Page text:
There are only two real problems to keeping this fish. A large aquarium is needed to house Petenia which are said to grow to almost 20 inches. The other problem with keeping this fish is finding suitable tank mates for it. Even though they grow quite large, they are not too terribly aggressive. They are usually quite happy to swim around the top portion of your tank and wait for food. If you were to put them in a tank with C. managuense, I’m afraid they would get shredded. On the other hand, if you put them in a tank with any fish that are too small, they will just swallow them up. So I would suggest some of the mellower fish from the Theraps family like synspilum or melenurum, or some of the larger non-aggressive species from the Amphilophus family like rostratum or robertsoni. I always thought that a large tank filled with about four synspilum, six robertsoni, and five snook would be pretty cool. The snook would occupy the top portion of the water column, while the robertsoni would spend most of their time sifting through the substrate, and the synspilum would happily take up the middle portion of the water column or stay near any structures provided.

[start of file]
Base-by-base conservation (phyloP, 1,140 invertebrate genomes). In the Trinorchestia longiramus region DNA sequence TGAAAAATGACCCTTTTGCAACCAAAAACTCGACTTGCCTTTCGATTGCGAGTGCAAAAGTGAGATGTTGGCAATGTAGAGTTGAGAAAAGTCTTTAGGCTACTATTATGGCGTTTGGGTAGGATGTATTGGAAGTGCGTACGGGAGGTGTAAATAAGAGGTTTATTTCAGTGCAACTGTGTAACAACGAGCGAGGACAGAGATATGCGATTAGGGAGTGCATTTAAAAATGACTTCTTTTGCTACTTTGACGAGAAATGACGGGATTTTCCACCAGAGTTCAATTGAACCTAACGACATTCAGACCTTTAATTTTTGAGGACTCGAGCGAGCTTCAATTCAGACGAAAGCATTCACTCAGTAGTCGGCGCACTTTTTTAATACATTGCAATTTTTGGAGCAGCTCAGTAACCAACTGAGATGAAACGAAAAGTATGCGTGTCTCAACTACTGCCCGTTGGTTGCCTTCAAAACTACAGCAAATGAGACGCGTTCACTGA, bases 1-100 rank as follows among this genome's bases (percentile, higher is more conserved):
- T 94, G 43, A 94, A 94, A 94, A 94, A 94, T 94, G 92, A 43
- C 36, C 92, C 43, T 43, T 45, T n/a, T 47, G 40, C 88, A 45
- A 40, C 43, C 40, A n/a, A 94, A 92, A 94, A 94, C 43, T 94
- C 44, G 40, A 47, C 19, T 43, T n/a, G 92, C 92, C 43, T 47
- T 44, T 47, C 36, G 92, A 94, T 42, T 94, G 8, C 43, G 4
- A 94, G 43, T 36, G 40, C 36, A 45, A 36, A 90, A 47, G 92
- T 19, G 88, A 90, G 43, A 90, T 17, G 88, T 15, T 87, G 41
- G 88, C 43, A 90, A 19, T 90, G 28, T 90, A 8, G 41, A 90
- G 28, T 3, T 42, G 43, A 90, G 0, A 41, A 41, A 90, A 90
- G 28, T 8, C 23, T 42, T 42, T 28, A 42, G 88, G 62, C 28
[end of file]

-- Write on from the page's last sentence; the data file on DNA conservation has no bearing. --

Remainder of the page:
Years ago, members of this club used to take annual trips down to St. Louis to a place called Beldts Aquarium. I was always happy to go on this trip because Beldts used to have a large tank set up with a group of Red Bay Snooks in it. As I recall, the tank had about ten snooks ranging in size from 10–16". On our last trip, when I went to the tank that housed the snooks, they were no longer there. Oh well, I guess time finally caught up with them. As I walked through the isles, I noticed a 30 gallon tank that had a snook in it that could barely turn around. The fish had to be almost 18" long and 8" high and from what I could see it looked great. I thought to myself “even though it would be cheat- ing, this would make a great show fish, and how often do you see a snook in a show anyhow?” How- ever, when we went to catch the fish and it did fi- nally turn around in it’s little tank, it had a huge hole in it’s gill plate that you cold stick your finger through. The fish seemed healthy enough, but it was obvi- ously worthless as a show fish.